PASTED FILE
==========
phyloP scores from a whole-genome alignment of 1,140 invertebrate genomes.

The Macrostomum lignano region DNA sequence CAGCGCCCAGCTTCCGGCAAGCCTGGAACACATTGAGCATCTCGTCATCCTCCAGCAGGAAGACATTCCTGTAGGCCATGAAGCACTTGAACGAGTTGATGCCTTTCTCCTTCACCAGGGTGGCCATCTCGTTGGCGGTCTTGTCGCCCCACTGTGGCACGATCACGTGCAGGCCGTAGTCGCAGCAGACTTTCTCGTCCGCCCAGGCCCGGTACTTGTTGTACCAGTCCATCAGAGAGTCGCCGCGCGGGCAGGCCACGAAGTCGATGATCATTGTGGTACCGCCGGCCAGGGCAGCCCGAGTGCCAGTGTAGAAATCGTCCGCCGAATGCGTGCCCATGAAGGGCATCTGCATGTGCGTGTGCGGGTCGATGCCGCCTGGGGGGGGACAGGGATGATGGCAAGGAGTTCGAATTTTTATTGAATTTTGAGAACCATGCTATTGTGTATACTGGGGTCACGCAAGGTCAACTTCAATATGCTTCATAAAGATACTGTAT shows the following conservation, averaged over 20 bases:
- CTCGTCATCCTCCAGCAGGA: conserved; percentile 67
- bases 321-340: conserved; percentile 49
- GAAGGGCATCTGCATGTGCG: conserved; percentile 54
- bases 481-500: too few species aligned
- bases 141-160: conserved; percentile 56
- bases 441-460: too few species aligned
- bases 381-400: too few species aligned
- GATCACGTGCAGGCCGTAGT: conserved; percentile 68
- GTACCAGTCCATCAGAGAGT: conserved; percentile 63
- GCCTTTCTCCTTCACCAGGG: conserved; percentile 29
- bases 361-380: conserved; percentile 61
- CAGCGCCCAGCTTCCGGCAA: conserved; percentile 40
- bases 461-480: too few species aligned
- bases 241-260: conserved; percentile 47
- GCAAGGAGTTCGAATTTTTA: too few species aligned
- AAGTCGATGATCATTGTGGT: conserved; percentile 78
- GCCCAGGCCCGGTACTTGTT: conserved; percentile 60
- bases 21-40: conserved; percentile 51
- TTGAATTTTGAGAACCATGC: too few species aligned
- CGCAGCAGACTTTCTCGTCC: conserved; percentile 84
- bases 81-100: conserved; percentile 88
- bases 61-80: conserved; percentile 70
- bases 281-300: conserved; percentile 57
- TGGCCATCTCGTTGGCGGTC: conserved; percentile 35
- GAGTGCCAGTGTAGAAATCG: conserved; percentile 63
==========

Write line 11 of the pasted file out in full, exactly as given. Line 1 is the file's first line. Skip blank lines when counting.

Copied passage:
- GTACCAGTCCATCAGAGAGT: conserved; percentile 63